Airborne Toxic Event is the group. Check em out.
Nerds Historians like myself might find this note from PWK amusing. It was found along with this article about famous founders, dated 1955. Enjoy!
Click on the image to enlarge
Pioneering was Easy Then
(or was it?)
Two (2) items in the Philadelphia Inquirer this date, both advertisements, attract my attention. Alexander Graham Bell (Telephone) and James Crow (Old Crow Bourbon) were by any standards Pioneers, explorers, adventurers, inventors. Nostalgias of the past century glamorize these and others like them with an aura and glitter that prompt a sigh of “those were the days”. Pioneering was easy - - all you had to do was go in a new direction of which there were plenty, and have your head shot through by the arrow of a friendly Indian who mistook you for a cow, cow meat being tenderer than bison or the noble buck.
Pioneering was easy then. All you had to do was open up “new frontiers” of which there were plenty. Cut down beautiful and useful forests, dry up the land trying to grow corn instead of trees. Flimflam the investing farmers of their savings for a “Rail Road” to hawl their corn to market, and let them hold the bag by bankruptcy proceedings. It’s harder now; the forests have mostly been cut, the bankruptcy laws tightened, people are already all over the place. It’s really tough. To pioneer now you have to know all about atomic fision, mass garbage disposal, killing bugs in the water supply, child psychology for adults, traffic control, TV programming, supermarkets, and how-to-do-it-yourself-interior-decorating.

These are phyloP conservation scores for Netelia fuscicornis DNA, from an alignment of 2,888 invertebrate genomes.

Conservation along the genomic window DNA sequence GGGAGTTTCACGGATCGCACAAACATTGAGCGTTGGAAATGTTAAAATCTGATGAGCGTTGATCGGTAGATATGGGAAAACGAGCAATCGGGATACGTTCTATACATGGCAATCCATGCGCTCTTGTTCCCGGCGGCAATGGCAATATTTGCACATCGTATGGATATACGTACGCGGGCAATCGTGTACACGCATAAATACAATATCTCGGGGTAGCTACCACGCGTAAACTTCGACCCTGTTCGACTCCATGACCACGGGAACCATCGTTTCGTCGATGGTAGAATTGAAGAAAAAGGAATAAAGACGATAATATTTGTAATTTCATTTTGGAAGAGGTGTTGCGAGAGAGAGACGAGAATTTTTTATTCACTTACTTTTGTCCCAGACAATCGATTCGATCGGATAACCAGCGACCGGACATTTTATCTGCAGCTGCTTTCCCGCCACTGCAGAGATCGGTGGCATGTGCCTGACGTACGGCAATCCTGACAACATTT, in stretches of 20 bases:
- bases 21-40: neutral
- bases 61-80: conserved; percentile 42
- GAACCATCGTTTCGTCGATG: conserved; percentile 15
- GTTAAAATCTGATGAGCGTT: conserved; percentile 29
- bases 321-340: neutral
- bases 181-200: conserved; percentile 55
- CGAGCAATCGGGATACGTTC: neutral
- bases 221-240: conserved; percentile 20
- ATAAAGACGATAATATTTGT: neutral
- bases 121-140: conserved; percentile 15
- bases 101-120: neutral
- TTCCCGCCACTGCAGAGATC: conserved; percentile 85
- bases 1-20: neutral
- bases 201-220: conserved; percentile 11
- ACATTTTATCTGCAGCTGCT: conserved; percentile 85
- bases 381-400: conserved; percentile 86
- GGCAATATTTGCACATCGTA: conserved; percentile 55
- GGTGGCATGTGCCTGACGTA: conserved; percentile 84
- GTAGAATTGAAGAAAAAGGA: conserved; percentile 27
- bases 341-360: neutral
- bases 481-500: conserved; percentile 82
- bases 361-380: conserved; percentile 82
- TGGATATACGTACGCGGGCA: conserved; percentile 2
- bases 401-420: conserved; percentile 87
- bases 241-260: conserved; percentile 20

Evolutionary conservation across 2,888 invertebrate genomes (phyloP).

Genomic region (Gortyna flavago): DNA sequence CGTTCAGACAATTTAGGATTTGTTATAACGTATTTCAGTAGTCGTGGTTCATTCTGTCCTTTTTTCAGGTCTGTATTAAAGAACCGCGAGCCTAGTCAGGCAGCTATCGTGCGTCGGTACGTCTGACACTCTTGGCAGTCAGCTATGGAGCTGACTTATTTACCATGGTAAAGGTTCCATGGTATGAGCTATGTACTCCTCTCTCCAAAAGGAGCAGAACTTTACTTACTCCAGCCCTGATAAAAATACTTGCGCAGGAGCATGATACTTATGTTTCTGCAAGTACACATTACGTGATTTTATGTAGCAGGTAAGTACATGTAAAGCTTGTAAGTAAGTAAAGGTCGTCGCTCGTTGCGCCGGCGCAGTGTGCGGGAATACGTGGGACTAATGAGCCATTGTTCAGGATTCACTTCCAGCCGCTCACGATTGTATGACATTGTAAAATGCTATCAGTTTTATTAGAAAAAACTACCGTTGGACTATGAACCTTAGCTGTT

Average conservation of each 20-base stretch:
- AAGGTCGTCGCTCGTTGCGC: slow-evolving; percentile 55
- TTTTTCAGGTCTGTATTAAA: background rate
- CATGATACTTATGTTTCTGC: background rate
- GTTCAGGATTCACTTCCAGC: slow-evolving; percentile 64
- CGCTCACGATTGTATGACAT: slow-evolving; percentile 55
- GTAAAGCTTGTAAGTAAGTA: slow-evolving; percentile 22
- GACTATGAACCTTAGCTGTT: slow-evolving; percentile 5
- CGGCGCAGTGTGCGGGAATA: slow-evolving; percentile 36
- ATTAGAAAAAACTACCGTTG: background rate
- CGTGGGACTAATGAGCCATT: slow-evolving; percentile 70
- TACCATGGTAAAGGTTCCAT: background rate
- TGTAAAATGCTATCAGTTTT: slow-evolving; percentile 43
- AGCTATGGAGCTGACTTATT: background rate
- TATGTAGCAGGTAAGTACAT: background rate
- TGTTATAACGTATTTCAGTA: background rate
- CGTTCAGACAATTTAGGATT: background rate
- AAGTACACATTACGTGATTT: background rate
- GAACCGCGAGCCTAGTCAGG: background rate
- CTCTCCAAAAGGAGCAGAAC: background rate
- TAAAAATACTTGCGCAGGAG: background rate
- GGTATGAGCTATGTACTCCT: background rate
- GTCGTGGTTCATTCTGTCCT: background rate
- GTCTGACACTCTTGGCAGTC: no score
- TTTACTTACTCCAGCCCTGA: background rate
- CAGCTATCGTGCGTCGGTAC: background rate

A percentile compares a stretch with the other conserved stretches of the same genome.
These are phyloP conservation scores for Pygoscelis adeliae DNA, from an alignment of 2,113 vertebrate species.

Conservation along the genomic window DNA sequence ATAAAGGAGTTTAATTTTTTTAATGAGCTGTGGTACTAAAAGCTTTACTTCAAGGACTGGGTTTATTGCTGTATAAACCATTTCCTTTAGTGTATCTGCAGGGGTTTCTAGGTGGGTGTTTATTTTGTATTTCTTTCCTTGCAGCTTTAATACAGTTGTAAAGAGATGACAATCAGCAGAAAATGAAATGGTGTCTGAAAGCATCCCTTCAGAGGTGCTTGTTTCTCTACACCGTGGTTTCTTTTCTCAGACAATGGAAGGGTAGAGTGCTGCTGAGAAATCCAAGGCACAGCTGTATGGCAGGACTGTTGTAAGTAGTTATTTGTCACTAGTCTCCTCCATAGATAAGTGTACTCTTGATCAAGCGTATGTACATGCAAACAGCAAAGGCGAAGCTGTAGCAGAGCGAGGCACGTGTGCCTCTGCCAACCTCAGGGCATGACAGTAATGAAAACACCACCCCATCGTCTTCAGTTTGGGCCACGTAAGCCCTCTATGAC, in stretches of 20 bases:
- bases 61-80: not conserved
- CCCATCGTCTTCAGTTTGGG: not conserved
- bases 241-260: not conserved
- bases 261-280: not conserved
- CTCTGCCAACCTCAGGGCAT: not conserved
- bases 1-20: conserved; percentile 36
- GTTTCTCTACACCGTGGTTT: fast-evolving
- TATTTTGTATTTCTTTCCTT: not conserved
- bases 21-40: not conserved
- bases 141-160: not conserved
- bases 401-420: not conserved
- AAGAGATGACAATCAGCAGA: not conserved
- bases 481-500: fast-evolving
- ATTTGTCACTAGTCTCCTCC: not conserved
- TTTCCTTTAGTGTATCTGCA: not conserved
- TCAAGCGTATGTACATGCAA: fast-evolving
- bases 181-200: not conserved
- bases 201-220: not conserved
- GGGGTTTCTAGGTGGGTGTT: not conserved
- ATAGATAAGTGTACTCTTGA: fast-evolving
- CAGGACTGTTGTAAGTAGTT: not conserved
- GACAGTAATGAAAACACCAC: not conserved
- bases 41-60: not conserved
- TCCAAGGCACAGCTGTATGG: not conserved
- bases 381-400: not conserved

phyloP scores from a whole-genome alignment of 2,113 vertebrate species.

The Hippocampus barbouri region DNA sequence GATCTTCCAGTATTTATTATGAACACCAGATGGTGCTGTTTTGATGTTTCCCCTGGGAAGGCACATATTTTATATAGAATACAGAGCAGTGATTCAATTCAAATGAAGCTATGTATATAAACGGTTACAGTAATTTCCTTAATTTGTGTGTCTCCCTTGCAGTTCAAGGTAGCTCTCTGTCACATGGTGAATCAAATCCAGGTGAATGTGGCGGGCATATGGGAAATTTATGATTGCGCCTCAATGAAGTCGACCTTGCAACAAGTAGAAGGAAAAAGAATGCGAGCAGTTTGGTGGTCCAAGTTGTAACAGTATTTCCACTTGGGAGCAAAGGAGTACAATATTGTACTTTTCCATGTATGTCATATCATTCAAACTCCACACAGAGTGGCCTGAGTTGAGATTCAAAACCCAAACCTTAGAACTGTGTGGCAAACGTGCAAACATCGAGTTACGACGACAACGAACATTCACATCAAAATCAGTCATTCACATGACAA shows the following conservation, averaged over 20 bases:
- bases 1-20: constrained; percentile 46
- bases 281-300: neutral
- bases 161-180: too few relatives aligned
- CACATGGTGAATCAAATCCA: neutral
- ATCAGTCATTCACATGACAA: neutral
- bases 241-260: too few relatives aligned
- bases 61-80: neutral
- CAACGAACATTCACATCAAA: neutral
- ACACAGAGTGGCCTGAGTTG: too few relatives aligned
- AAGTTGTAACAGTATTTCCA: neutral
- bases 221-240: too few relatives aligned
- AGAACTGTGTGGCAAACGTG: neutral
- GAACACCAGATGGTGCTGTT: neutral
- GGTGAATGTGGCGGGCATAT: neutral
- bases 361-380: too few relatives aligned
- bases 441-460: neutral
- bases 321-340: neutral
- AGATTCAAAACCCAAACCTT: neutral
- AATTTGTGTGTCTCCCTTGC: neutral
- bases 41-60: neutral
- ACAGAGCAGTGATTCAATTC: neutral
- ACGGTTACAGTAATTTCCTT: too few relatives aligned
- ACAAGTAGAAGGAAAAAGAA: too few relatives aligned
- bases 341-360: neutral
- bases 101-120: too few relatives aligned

I was gearing up for kindergarten. As much as any kid can possible "gear up" for it, I suppose.
And here's what Klipsch looked like when I was!
Click on images to enlarge
And today...as my own son wraps up his kindergarten year. How apropos.
I suppose we're a little better dressed these days, but man, did they look comfortable!
Get off the computer and tiptoe through some tulips, would ya??
I saw the Rolling Stones in Louisville, 1989. I was a sophomore in college, and the road trip seemed like a good idea at the time. Looking back, I guess it was. From what I remember.
I do remember these guys rocked. And they were old then. And now I'm old. And they still tour. Wow.
This is my favorite tune of theirs by a long shot. While the lyrics are patently depressing, the beat itself it great for treadmilling. I think I just made up a word.
Every spring I head down to Oliver Winery
in southern Indiana to celebrate the birthday of an old college buddy and reminisce about IU glory days. Every year, this friend samples way
too much wine and ends up barking orders at all of us in an effort to
coordinate a group photo. Which amuses me greatly.
My favorite part of the day, besides catching up on gossip, is the kids. There's a
surreal feeling to seeing the offspring of people I used to walk home with from the bars at 3
a.m. singing "Angel of the Morning," and playing games like Quarters and Bullsh*t until dawn. Especially considering these activities have slowly and reluctantly given way to singing "Itsy Bitsy Spider" and playing Candyland.